On 5 March, orders were issued transferring the group to the Port of Embarkation, Ft. Lawton, Seattle, Washington. One man in the 586th Air Engineering Squadron was AWOL (Absent With out Leave). As the troop train started to move, he was seen running down the center of the train tracks trying to catch us. As the train speed slowly increased he gradually fell further behind until he gave up. The big surprise was that he greeted us when we arrived at Ft. Lawton on 12 March. He beat us by two days by hitch hiking across country. Weather wise, Seattle was cloudy, gloomy and it was drizzling that day.

Processing at Ft. Lawton began immediately, i.e., physical exams were completed, clothing inspected, instruction given on care and cleaning of weapons, preserving clothing and equipment, how to board and debark a troop ship, etc.

On 16 March, every one boarded the USS Dorothea L. Dix, a naval transport also used during the First World War. The Dix departed Seattle late that afternoon and everyone believed it was headed directly for Pearl Harbor. On the morning of 19 March, everyone was shocked to see the ship steam under the Golden Gate Bridge into San Francisco Bay to take on more equipment. That evening as the Dorothea L. Dix plowed through the waters headed out into the Pacific, many of the men looked back at the thousands of lights illuminating the San Francisco skyline. Suddenly, someone hollered, "Golden Gate in 48" and almost immediately everyone began chanting it.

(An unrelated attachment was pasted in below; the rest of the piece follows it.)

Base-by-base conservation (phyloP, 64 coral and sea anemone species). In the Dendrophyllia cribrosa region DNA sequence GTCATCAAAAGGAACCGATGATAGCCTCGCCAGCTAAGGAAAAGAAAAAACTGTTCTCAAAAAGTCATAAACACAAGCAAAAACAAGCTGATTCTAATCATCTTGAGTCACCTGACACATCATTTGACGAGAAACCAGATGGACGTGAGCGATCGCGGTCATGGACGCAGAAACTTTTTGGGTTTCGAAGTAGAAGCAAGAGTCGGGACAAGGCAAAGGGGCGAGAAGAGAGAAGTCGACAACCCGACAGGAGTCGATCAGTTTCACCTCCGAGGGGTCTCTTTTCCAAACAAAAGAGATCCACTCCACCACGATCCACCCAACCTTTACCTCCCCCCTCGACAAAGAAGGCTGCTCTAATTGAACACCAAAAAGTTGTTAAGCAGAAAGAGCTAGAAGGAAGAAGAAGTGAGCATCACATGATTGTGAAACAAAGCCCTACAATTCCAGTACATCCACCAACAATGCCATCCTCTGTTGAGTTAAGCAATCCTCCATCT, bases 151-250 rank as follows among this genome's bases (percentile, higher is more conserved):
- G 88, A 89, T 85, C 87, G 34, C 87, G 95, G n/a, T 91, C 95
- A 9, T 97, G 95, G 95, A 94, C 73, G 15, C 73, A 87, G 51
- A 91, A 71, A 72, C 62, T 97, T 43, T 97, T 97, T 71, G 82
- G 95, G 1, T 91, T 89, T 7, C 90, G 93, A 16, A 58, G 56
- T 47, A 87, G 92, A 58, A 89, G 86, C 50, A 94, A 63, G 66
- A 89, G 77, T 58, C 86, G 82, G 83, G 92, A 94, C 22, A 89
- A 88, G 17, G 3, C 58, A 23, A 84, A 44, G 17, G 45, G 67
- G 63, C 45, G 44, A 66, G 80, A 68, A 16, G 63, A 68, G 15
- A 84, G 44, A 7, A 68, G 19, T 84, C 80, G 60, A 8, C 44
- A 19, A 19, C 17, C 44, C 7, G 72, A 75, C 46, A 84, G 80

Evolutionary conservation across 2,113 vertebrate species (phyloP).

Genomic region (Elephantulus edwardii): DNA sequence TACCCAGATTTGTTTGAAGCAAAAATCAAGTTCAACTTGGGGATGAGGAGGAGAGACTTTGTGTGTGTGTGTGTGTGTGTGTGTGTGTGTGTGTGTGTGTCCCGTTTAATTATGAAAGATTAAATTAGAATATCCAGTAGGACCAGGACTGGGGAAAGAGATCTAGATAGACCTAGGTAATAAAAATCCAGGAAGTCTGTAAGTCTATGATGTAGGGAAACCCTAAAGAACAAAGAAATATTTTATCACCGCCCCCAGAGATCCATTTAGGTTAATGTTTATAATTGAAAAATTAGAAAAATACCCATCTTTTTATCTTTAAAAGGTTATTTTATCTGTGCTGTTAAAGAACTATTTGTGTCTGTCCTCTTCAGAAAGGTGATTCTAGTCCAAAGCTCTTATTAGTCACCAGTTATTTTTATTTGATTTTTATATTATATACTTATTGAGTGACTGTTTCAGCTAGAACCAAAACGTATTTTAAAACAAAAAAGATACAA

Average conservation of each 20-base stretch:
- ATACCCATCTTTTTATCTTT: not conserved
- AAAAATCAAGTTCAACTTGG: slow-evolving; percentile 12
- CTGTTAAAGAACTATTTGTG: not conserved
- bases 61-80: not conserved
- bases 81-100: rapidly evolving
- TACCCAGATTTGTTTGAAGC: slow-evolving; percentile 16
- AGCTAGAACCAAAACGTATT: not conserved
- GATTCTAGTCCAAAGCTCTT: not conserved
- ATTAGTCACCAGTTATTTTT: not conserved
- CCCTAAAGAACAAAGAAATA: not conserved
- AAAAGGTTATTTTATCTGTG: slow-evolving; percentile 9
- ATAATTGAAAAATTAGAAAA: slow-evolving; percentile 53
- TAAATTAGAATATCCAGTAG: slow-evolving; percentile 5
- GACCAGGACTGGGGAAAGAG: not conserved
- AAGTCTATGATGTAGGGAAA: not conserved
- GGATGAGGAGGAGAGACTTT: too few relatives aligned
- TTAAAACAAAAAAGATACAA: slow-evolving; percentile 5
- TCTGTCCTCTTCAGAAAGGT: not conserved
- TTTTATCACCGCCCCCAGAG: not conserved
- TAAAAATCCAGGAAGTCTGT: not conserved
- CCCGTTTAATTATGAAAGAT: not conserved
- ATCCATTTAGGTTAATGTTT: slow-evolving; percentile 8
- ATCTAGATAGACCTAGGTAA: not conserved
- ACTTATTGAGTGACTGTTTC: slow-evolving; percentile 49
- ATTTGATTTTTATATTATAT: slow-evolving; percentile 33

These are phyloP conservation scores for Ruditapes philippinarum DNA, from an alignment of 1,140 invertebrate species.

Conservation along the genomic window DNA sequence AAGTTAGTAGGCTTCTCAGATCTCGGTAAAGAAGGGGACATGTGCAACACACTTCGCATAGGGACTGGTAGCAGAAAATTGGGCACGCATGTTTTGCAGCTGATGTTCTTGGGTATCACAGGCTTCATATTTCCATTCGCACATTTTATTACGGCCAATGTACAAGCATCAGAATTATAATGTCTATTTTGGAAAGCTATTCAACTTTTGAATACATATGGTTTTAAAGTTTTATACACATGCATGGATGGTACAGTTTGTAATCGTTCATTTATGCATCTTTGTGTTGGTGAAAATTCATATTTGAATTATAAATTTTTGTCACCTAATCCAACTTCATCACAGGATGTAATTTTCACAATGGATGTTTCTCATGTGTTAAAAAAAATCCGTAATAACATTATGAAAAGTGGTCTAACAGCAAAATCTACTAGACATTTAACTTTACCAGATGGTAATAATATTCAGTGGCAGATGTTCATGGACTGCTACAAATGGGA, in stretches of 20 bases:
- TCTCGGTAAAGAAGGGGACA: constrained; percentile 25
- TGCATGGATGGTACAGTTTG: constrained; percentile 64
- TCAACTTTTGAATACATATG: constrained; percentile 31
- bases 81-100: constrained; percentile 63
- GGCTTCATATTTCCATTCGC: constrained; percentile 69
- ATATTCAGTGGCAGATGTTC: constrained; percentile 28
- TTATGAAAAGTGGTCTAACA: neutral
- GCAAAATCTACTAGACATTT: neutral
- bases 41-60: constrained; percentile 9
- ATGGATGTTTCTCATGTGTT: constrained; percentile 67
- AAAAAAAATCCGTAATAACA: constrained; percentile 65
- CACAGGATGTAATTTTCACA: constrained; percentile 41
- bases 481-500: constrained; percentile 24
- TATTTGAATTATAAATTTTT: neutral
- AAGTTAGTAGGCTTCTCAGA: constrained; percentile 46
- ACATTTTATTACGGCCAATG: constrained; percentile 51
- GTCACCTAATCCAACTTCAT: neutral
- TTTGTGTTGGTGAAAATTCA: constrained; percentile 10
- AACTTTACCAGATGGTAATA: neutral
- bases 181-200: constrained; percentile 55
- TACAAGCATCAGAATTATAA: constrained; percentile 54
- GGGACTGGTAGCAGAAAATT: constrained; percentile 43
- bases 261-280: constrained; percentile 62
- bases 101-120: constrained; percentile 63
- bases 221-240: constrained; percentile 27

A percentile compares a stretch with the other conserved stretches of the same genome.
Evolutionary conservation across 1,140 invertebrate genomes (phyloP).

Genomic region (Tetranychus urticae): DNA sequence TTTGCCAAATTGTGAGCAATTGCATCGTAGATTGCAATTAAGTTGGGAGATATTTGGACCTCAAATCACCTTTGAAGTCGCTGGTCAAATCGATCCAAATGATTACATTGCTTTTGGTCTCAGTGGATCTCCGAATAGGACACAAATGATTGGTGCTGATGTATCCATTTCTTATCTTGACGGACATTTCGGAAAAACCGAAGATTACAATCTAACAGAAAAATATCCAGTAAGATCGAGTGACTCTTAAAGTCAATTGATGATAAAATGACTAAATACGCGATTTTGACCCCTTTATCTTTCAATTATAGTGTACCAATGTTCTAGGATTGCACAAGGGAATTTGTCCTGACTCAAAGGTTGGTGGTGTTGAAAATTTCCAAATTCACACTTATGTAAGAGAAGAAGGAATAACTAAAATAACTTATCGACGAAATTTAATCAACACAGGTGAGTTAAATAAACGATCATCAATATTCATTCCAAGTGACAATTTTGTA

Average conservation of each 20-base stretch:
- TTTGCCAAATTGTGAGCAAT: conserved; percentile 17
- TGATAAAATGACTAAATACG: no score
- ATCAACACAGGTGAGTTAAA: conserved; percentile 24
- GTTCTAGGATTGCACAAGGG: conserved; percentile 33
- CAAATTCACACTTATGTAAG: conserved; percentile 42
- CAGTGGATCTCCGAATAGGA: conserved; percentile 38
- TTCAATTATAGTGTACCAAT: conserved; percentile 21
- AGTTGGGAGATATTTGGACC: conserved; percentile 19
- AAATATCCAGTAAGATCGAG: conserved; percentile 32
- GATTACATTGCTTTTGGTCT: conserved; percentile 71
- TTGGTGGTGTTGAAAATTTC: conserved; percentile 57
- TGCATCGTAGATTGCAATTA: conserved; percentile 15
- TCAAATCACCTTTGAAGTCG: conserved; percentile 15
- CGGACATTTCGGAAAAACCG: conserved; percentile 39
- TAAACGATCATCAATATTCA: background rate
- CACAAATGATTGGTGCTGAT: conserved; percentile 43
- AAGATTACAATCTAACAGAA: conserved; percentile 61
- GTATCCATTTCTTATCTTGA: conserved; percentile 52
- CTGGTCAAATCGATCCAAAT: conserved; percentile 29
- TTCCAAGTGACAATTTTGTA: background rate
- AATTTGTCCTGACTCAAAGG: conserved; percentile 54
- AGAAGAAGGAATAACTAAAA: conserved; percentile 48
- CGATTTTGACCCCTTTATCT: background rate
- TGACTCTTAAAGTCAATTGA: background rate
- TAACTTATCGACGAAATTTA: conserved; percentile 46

Two days out from Pearl Harbor it was announced over the ship's public address system that group personnel would be allowed to go ashore. Morale was at fever pitch in anticipation of visiting the Pacific paradise - only to be shattered the next day when the order was rescinded. While the ship was being refueled and some repairs made, a few men were detailed to help replenish the ship's supplies, but they were confined to the immediate dock area. However, officer representatives of the squadrons were permitted ashore to buy magazines, newspapers and edible items. These were furnished and paid for from the squadron's funds. The ship was anchored at Pearl for five days. To ease the monotony, movies were shown. Many played card games.